The App Store Guidelines were updated after the launch of the new operating system to make clear that apps that offer "boosts" for posts and other ad content must use in-app purchases. Meta said in a statement that Apple is creating policies to bolster its own business while undercutting others.

Facebook Feature

"Apple continues to evolve its policies to grow their own business while undercutting others in the digital economy. Apple previously said it didn't take a share of developer advertising revenue, and now apparently changed its mind. We remain committed to offering small businesses simple ways to run ads and grow their businesses on our apps."

Facebook allows companies and individuals to pay to "boost" a post that is doing well in order to get it in front of more potential viewers and customers. Prior to the guideline update, Apple said that digital content should be sold through in-app purchases, but Facebook has not followed that rule.

In-app purchase is not required to boost a post in the Facebook app for the iPad. Apple isn't getting a cut of the money that businesses and advertisers pay to Facebook because a boosted post is paid for using a credit card, debit card, or bank account. In-app purchases are used for similar post boosting features on other social media networks.

Meta has been able to get away with using the same direct purchase option for boost for years because Apple has allowed it. The private dispute between Apple and Meta was detailed by The Wall Street Journal.

The new wording calls out boosted posts specifically, though the text is listed at the bottom of a rule about ad management apps that don't show ads themselves.

"Advertising Management Apps: Apps for the sole purpose of allowing advertisers (persons or companies that advertise a product, service, or event) to purchase and manage advertising campaigns across media types (television, outdoor, websites, apps, etc.) do not need to use in-app purchase. These apps are intended for campaign management purposes and do not display the advertisements themselves. Digital purchases for content that is experienced or consumed in an app, including buying advertisements to display in the same app (such as sales of "boosts" for posts in a social media app) must use in-app purchase."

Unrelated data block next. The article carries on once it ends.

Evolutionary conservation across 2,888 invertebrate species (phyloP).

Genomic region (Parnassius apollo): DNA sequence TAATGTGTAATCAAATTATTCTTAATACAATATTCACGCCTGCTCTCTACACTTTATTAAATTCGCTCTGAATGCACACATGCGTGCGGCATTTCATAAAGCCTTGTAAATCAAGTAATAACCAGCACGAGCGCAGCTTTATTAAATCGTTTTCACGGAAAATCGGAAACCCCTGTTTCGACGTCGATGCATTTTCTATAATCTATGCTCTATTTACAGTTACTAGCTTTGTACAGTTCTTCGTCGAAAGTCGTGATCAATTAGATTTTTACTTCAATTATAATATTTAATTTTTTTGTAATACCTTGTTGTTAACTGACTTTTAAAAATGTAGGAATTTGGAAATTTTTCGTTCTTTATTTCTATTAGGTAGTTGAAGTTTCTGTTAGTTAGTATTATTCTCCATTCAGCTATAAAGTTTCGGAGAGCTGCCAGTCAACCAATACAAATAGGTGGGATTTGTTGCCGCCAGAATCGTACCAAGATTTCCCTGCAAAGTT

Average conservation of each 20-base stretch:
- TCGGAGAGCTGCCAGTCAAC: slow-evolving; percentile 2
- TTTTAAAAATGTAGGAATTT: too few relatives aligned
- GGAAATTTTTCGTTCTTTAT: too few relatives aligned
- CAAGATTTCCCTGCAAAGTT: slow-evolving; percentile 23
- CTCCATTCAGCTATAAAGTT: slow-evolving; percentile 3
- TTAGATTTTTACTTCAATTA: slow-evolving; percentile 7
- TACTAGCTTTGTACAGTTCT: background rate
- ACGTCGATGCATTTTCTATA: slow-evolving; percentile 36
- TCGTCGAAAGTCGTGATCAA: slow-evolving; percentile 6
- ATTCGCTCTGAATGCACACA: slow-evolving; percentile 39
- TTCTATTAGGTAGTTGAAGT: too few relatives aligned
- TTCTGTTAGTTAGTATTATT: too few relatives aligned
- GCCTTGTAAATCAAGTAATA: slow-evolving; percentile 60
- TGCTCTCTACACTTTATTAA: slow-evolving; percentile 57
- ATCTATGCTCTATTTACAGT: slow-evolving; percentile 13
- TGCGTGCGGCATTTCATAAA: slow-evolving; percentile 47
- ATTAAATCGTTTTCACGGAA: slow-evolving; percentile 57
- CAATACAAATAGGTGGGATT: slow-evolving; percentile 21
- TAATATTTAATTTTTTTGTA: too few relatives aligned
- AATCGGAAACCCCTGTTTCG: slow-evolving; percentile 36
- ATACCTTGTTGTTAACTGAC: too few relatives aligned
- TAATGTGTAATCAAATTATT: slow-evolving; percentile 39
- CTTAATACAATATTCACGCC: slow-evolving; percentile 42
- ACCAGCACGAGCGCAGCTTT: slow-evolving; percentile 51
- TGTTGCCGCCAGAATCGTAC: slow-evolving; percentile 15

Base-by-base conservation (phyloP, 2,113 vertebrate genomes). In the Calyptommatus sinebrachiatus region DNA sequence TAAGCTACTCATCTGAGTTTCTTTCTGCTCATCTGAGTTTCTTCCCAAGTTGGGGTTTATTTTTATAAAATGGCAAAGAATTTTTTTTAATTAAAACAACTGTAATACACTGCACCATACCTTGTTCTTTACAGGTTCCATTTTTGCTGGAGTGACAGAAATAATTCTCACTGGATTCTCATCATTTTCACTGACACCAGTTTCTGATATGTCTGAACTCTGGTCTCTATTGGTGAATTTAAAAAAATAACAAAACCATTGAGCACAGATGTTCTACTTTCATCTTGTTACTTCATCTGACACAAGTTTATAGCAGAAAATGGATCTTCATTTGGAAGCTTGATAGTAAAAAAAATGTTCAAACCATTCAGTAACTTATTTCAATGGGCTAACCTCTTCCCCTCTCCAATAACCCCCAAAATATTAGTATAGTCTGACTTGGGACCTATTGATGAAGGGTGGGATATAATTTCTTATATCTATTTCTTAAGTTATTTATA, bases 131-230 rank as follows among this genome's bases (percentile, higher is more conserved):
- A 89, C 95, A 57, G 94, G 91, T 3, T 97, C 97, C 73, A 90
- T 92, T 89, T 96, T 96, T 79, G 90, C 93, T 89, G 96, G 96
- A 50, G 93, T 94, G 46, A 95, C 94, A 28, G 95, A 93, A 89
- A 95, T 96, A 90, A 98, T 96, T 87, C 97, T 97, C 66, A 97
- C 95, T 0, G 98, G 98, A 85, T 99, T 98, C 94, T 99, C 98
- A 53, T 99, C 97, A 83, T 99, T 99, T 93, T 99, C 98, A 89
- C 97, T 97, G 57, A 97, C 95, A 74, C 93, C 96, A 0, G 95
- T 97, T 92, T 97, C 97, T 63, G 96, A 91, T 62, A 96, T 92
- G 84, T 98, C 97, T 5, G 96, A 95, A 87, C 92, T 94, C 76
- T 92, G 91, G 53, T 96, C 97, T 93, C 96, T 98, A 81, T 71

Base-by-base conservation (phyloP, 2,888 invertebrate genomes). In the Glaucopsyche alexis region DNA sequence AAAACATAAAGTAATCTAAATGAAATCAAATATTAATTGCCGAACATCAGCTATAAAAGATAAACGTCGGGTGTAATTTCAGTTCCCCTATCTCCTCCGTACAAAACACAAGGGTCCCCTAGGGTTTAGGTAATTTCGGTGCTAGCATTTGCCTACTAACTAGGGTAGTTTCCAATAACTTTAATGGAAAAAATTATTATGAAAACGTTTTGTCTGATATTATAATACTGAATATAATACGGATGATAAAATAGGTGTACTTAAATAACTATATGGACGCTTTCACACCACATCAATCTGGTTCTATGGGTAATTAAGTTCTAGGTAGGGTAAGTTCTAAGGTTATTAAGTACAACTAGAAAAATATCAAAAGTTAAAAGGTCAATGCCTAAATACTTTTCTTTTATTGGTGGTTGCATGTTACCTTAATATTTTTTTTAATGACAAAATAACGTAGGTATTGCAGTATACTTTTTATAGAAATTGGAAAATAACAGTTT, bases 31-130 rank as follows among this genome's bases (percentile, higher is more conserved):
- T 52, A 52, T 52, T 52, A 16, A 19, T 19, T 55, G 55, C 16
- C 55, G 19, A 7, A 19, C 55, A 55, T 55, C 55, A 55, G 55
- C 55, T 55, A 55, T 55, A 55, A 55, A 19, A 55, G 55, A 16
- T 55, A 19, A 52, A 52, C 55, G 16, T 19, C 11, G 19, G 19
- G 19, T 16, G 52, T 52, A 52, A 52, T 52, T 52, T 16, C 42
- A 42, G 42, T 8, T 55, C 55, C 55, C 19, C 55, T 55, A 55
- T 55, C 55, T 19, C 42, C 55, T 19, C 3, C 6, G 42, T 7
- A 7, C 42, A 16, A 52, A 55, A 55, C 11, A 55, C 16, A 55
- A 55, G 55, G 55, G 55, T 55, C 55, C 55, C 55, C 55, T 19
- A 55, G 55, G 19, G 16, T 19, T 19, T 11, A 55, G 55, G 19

There was no explanation as to why Apple has changed the wording of the guideline, nor why Facebook has not been made to comply, according to an Apple spokesman.

"For many years now, the App Store guidelines have been clear that the sale of digital goods and services within an app must use In-App Purchase. Boosting, which allows an individual or organization to pay to increase the reach of a post or profile, is a digital service -- so of course In-App Purchase is required. This has always been the case and there are many examples of apps that do it successfully."

If Apple starts taking a cut of boosted posts, Facebook will likely pass the added cost along to the individuals and businesses that use the feature.